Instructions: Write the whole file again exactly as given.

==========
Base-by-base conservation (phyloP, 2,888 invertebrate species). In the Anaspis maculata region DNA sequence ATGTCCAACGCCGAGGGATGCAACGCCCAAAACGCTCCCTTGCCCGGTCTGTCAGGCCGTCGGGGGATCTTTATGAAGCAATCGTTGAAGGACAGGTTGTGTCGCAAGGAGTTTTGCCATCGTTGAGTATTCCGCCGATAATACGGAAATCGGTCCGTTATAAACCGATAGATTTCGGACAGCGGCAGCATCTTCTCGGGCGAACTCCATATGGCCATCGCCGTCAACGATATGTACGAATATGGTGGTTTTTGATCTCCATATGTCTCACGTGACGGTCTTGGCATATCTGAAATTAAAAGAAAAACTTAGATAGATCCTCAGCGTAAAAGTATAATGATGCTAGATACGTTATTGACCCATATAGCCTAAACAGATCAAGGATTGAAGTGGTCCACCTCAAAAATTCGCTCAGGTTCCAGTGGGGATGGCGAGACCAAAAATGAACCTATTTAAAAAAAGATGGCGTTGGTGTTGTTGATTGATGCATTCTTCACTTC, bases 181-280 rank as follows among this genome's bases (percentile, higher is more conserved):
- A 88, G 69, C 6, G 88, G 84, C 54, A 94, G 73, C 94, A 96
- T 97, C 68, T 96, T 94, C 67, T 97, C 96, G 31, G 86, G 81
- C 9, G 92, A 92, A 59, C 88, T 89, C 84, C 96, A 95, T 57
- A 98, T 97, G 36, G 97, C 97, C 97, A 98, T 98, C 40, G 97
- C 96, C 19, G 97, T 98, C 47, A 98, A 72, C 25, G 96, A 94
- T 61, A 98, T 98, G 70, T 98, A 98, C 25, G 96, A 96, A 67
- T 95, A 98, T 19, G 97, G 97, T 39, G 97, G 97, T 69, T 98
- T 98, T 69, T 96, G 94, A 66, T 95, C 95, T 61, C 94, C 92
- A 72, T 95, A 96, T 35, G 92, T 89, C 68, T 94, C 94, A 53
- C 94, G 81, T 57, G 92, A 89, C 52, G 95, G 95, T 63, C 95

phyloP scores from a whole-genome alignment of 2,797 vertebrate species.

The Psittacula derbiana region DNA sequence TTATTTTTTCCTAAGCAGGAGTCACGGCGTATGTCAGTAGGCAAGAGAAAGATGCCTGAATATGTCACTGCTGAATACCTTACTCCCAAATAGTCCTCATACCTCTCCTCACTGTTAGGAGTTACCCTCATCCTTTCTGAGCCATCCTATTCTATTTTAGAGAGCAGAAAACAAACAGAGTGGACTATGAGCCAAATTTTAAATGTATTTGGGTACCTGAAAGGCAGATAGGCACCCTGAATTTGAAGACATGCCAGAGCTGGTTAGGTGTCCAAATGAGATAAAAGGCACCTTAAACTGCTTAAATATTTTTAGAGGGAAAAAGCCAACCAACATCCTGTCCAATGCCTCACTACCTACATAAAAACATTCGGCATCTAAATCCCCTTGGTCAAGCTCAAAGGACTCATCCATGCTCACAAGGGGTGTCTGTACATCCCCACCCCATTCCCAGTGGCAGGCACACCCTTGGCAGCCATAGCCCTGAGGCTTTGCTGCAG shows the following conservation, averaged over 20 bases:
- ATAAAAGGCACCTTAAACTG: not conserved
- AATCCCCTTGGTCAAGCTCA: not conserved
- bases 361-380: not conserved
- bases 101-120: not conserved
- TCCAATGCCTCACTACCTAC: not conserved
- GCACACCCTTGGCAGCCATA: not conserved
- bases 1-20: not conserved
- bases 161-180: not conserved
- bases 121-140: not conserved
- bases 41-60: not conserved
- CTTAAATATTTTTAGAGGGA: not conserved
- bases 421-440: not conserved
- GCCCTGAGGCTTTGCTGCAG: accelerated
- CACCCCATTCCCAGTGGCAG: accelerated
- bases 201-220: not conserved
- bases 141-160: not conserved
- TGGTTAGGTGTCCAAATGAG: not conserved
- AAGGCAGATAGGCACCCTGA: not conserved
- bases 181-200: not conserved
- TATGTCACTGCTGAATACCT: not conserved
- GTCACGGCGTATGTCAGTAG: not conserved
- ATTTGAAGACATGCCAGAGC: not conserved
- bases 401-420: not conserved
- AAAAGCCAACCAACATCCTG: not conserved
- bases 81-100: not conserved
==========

Base-by-base conservation (phyloP, 2,888 invertebrate species). In the Anaspis maculata region DNA sequence ATGTCCAACGCCGAGGGATGCAACGCCCAAAACGCTCCCTTGCCCGGTCTGTCAGGCCGTCGGGGGATCTTTATGAAGCAATCGTTGAAGGACAGGTTGTGTCGCAAGGAGTTTTGCCATCGTTGAGTATTCCGCCGATAATACGGAAATCGGTCCGTTATAAACCGATAGATTTCGGACAGCGGCAGCATCTTCTCGGGCGAACTCCATATGGCCATCGCCGTCAACGATATGTACGAATATGGTGGTTTTTGATCTCCATATGTCTCACGTGACGGTCTTGGCATATCTGAAATTAAAAGAAAAACTTAGATAGATCCTCAGCGTAAAAGTATAATGATGCTAGATACGTTATTGACCCATATAGCCTAAACAGATCAAGGATTGAAGTGGTCCACCTCAAAAATTCGCTCAGGTTCCAGTGGGGATGGCGAGACCAAAAATGAACCTATTTAAAAAAAGATGGCGTTGGTGTTGTTGATTGATGCATTCTTCACTTC, bases 181-280 rank as follows among this genome's bases (percentile, higher is more conserved):
- A 88, G 69, C 6, G 88, G 84, C 54, A 94, G 73, C 94, A 96
- T 97, C 68, T 96, T 94, C 67, T 97, C 96, G 31, G 86, G 81
- C 9, G 92, A 92, A 59, C 88, T 89, C 84, C 96, A 95, T 57
- A 98, T 97, G 36, G 97, C 97, C 97, A 98, T 98, C 40, G 97
- C 96, C 19, G 97, T 98, C 47, A 98, A 72, C 25, G 96, A 94
- T 61, A 98, T 98, G 70, T 98, A 98, C 25, G 96, A 96, A 67
- T 95, A 98, T 19, G 97, G 97, T 39, G 97, G 97, T 69, T 98
- T 98, T 69, T 96, G 94, A 66, T 95, C 95, T 61, C 94, C 92
- A 72, T 95, A 96, T 35, G 92, T 89, C 68, T 94, C 94, A 53
- C 94, G 81, T 57, G 92, A 89, C 52, G 95, G 95, T 63, C 95

phyloP scores from a whole-genome alignment of 2,797 vertebrate species.

The Psittacula derbiana region DNA sequence TTATTTTTTCCTAAGCAGGAGTCACGGCGTATGTCAGTAGGCAAGAGAAAGATGCCTGAATATGTCACTGCTGAATACCTTACTCCCAAATAGTCCTCATACCTCTCCTCACTGTTAGGAGTTACCCTCATCCTTTCTGAGCCATCCTATTCTATTTTAGAGAGCAGAAAACAAACAGAGTGGACTATGAGCCAAATTTTAAATGTATTTGGGTACCTGAAAGGCAGATAGGCACCCTGAATTTGAAGACATGCCAGAGCTGGTTAGGTGTCCAAATGAGATAAAAGGCACCTTAAACTGCTTAAATATTTTTAGAGGGAAAAAGCCAACCAACATCCTGTCCAATGCCTCACTACCTACATAAAAACATTCGGCATCTAAATCCCCTTGGTCAAGCTCAAAGGACTCATCCATGCTCACAAGGGGTGTCTGTACATCCCCACCCCATTCCCAGTGGCAGGCACACCCTTGGCAGCCATAGCCCTGAGGCTTTGCTGCAG shows the following conservation, averaged over 20 bases:
- ATAAAAGGCACCTTAAACTG: not conserved
- AATCCCCTTGGTCAAGCTCA: not conserved
- bases 361-380: not conserved
- bases 101-120: not conserved
- TCCAATGCCTCACTACCTAC: not conserved
- GCACACCCTTGGCAGCCATA: not conserved
- bases 1-20: not conserved
- bases 161-180: not conserved
- bases 121-140: not conserved
- bases 41-60: not conserved
- CTTAAATATTTTTAGAGGGA: not conserved
- bases 421-440: not conserved
- GCCCTGAGGCTTTGCTGCAG: accelerated
- CACCCCATTCCCAGTGGCAG: accelerated
- bases 201-220: not conserved
- bases 141-160: not conserved
- TGGTTAGGTGTCCAAATGAG: not conserved
- AAGGCAGATAGGCACCCTGA: not conserved
- bases 181-200: not conserved
- TATGTCACTGCTGAATACCT: not conserved
- GTCACGGCGTATGTCAGTAG: not conserved
- ATTTGAAGACATGCCAGAGC: not conserved
- bases 401-420: not conserved
- AAAAGCCAACCAACATCCTG: not conserved
- bases 81-100: not conserved